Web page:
|Preferred IUPAC name
|UN number||UN 1394|
|Molar mass||143.95853 g/mol|
|Appearance||colorless (when pure) hexagonal crystals|
|Melting point||2,200 °C (3,990 °F; 2,470 K)|
|Boiling point||decomposes at 1400 °C|
|Rhombohedral, hR21, space group R3m, No. 166. a = 0.3335 nm, b = 0.3335 nm, c = 0.85422 nm, α = 78.743 °, β = 78.743 °, γ = 60 °|
|116.8 J/mol K|
|88.95 J/mol K|
Std enthalpy of
Gibbs free energy (ΔfG˚)
Except where otherwise noted, data are given for materials in their standard state (at 25 °C [77 °F], 100 kPa).
|what is: / ?)(|
Aluminium carbide, chemical formula Al4C3, is a carbide of aluminium. It has the appearance of pale yellow to brown crystals. It is stable up to 1400 °C. It decomposes in water with the production of methane.
Aluminium carbide has an unusual crystal structure that consists of two types of layers. It is based on AlC4 tetrahedra of two types and thus two types of carbon atoms. One is surrounded by a deformed octahedron of 6 Al atoms at a distance of 217 pm. The other is surrounded by 4 Al atoms at 190–194 pm and a fifth Al atom at 221 pm. Other carbides (IUPAC nomenclature: methides) also exhibit complex structures.
- Al4C3 + 12 H2O → 4 Al(OH)3 + 3 CH4
Similar reactions occur with other protic reagents:
- Al4C3 + 12 HCl → 4 AlCl3 + 3 CH4
- 4 Al + 3 C → Al4C3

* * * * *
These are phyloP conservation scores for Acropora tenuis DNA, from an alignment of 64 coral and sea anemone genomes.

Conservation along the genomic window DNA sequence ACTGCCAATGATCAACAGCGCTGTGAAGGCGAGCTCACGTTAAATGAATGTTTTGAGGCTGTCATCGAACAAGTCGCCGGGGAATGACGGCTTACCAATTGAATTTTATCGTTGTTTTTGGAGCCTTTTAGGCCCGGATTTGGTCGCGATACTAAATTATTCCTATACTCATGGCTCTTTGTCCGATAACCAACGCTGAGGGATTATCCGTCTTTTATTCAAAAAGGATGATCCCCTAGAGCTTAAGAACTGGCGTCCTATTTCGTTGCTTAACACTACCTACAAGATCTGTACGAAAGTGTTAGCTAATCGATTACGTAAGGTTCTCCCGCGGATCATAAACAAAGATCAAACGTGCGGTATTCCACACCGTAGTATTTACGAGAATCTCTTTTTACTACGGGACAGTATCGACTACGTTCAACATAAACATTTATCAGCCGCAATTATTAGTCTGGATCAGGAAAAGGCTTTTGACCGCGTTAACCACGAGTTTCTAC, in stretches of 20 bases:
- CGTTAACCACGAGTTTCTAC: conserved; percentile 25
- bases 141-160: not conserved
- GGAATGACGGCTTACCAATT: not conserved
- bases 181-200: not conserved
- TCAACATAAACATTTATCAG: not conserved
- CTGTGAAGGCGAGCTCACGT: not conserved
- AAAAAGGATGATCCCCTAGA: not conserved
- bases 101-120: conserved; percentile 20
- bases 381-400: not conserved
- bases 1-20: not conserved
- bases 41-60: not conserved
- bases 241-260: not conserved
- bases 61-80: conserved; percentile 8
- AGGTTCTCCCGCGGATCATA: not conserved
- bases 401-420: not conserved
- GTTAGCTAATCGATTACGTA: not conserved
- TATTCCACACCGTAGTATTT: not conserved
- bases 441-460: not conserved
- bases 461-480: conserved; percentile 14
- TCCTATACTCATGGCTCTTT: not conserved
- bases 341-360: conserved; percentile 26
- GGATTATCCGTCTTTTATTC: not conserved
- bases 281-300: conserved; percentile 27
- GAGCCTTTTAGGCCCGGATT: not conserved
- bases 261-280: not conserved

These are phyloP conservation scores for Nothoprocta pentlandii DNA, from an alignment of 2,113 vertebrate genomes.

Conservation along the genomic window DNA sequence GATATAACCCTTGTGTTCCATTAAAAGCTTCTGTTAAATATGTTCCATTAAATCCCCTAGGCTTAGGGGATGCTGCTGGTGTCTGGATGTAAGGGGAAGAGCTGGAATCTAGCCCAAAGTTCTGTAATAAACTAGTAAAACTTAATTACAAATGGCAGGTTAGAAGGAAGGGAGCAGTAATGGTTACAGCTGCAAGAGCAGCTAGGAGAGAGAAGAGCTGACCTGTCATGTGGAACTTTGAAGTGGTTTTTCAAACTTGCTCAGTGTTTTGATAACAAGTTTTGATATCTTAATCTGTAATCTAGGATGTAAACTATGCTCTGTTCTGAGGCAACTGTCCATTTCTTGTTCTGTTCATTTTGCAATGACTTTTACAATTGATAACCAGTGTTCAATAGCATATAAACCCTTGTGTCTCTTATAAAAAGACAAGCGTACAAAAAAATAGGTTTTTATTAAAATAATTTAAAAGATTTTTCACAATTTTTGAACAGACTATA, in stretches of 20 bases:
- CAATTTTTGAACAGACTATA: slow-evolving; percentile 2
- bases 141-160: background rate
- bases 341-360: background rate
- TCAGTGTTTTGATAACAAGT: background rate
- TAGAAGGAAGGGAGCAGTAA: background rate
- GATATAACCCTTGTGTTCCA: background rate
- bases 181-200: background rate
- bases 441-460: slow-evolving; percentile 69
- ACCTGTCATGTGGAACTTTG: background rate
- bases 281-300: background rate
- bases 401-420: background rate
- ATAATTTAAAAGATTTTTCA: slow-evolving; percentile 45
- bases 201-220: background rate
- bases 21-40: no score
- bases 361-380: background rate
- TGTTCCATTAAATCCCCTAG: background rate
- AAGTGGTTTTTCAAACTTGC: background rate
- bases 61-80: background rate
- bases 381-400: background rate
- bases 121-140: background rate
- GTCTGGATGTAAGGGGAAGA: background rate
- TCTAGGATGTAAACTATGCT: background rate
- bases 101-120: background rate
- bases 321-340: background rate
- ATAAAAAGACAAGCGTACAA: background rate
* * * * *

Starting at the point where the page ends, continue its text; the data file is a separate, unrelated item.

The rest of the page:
An alternative reaction begins with alumina, but it is less favorable because of generation of carbon monoxide.
- 2 Al2O3 + 9 C → Al4C3 + 6 CO
- 4 Al + 3 SiC → Al4C3 + 3 Si
In aluminium-matrix composites reinforced with silicon carbide, the chemical reactions between silicon carbide and molten aluminium generate a layer of aluminium carbide on the silicon carbide particles, which decreases the strength of the material, although it increases the wettability of the SiC particles. This tendency can be decreased by coating the silicon carbide particles with a suitable oxide or nitride, preoxidation of the particles to form a silica coating, or using a layer of sacrificial metal.
An aluminium-aluminium carbide composite material can be made by mechanical alloying, by mixing aluminium powder with graphite particles.
Small amounts of aluminium carbide are a common impurity of technical calcium carbide. In electrolytic manufacturing of aluminium, aluminium carbide forms as a corrosion product of the graphite electrodes.
In metal matrix composites based on aluminium matrix reinforced with non-metal carbides (silicon carbide, boron carbide, etc.) or carbon fibers, aluminium carbide often forms as an unwanted product. In case of carbon fiber, it reacts with the aluminium matrix at temperatures above 500 °C; better wetting of the fiber and inhibition of chemical reaction can be achieved by coating it with e.g. titanium boride.
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